Analysing a massive Office 365 phishing campaign

Last week, a friend of mine reached out with a query: a contact in his address book had sent him a suspicious email. As it turns out, it was. In this blog post, we’ll have a quick look at an Office 365 phishing campaign, which turned out to be massive. This type of phishing has been on the rise for a while now (at least since 2017), and it’s important to point out, as seemingly attacks are only increasing.

Analysis

As mentioned earlier, Office 365 (O365) phishing isn’t new, but it is definitely prevalent. A high-level overview of a typical attack is as follows:

Figure 1 – High-level overview of typical O365 phishing

A typical flow of such an attack may be as follows:

  1. An attacker sends an O365 spearphishing email, likely from a spoofed or fake email address;
  2. The user is enticed to click on the link, or open the attachment which includes a link;
  3. The user will then unknowingly enter their credentials on the fake O365 page;
  4. Credentials get sent back to the attacker;
  5. Attacker will access the now compromised user’s mailbox; and,
  6. The cycle repeats: the attacker will send spearphish emails to all of the compromised user’s contacts – with this difference, it’s coming from a legitimate sender.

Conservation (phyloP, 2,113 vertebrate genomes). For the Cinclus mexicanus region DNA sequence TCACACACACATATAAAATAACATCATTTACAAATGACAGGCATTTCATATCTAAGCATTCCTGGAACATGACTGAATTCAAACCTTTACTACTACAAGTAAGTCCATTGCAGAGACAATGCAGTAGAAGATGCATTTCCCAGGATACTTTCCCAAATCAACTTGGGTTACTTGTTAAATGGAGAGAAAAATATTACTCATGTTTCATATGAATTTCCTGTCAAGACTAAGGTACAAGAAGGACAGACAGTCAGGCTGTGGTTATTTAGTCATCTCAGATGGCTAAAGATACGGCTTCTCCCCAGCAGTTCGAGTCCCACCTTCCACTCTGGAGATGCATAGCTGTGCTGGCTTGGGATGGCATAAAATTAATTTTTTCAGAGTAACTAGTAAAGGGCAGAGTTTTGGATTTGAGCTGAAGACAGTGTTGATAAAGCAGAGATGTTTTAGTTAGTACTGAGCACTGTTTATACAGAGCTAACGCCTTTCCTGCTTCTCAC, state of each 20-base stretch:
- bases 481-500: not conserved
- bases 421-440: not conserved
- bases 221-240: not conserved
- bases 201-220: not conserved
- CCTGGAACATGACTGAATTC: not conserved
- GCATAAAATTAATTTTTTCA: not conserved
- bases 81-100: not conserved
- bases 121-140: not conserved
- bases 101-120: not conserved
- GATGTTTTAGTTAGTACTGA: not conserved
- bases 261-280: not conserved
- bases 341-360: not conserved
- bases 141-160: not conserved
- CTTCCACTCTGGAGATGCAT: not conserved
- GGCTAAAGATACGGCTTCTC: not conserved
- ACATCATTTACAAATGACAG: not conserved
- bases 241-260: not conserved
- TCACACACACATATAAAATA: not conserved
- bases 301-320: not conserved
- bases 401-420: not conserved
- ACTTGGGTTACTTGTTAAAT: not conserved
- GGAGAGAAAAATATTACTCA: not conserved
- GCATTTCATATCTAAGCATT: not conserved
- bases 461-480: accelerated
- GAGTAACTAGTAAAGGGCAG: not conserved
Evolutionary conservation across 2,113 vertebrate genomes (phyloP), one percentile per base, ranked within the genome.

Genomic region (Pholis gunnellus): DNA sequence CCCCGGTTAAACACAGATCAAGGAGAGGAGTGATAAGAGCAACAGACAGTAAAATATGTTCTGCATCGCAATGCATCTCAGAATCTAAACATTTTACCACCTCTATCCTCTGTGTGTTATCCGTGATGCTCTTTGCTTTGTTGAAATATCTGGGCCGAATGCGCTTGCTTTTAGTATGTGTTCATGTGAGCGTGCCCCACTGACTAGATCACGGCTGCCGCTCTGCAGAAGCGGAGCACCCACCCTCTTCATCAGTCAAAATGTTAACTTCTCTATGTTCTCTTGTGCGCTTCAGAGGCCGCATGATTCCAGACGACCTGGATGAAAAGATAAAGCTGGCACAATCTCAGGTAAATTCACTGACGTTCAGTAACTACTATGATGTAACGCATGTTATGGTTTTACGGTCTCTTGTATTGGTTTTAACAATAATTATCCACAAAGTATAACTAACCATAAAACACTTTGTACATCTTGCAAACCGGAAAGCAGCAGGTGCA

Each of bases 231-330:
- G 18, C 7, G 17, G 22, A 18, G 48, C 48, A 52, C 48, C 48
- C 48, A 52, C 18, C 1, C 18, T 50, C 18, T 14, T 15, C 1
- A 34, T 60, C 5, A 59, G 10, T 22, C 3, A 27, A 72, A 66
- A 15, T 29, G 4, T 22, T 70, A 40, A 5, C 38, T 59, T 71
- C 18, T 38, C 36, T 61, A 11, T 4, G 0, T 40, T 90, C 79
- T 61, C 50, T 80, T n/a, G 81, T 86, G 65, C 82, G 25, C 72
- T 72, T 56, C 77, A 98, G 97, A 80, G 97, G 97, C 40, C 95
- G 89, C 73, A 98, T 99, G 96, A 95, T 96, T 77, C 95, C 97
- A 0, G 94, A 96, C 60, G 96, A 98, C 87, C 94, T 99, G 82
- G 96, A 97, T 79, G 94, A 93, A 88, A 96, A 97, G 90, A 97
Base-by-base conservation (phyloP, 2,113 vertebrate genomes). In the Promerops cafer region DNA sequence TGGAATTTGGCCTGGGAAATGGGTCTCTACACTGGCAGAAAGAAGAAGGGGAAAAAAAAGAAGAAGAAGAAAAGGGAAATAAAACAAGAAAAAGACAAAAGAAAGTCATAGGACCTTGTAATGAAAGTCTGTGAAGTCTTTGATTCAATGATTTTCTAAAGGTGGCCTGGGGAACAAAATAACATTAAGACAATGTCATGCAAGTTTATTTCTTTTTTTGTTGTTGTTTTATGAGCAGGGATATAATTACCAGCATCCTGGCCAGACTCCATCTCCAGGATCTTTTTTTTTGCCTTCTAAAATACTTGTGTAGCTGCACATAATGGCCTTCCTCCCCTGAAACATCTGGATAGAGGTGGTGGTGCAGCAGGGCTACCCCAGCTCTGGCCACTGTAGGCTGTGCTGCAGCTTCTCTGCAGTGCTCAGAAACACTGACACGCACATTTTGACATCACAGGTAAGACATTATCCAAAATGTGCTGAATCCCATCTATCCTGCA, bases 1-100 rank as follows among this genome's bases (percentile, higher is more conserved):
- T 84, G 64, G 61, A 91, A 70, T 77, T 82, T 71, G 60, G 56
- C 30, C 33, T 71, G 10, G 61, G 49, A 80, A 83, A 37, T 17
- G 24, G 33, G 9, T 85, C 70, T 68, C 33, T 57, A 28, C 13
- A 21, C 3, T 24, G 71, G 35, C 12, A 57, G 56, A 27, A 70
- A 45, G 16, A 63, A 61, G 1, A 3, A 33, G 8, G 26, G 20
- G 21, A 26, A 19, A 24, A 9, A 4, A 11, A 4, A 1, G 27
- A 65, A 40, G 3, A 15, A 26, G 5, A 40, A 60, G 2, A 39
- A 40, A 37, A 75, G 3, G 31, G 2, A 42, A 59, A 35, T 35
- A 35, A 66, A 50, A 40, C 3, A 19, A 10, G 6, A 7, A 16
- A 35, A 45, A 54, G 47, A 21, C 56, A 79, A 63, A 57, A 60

This is exactly what happened to a friend of mine: he got sent an email from a legitimate email address, which was a contact in his address book – only the sender never intentionally sent this email! 
Let’s have a look at the infection chain.
The initial email
The initial email sent looked as follows:
Figure 2 – “P.AYMENT COPY”

Clicking on the “OPEN” button would redirect you to a legitimate but compromised Sharepoint (part of O365) webpage. Seeing as a legitimate business has been compromised, I won’t post the link here. Its web administrators have been notified.

Figure 3 – “Access OneDrive”

The PDF document

Next step is hosting a PDF named “INVOICE.PDF”, which entices the user to access OneDrive to view the shared file. If the user were to click on “OPEN PDF HERE”:

Figure 4 – “Login with Office 365”

URI: https://happymachineit[.]info/Michael/b4fb042ba2b3b35053943467ac22a370/OFE1.htm

The final landing or phishing page

Finally, clicking on “Login with Office 365” will redirect the user to the final phishing page, which will look as follows:

Figure 5 – Final landing page

The final landing page is as follows:
https://happymachineit[.]info/Michael/b4fb042ba2b3b35053943467ac22a370/7hsfabvj2b0b9rguzbzw910d.php

When entering credentials, they will be sent off to the attacker, and the cycle from Figure 1 will repeat itself. Note that other scenarios are possible, for example: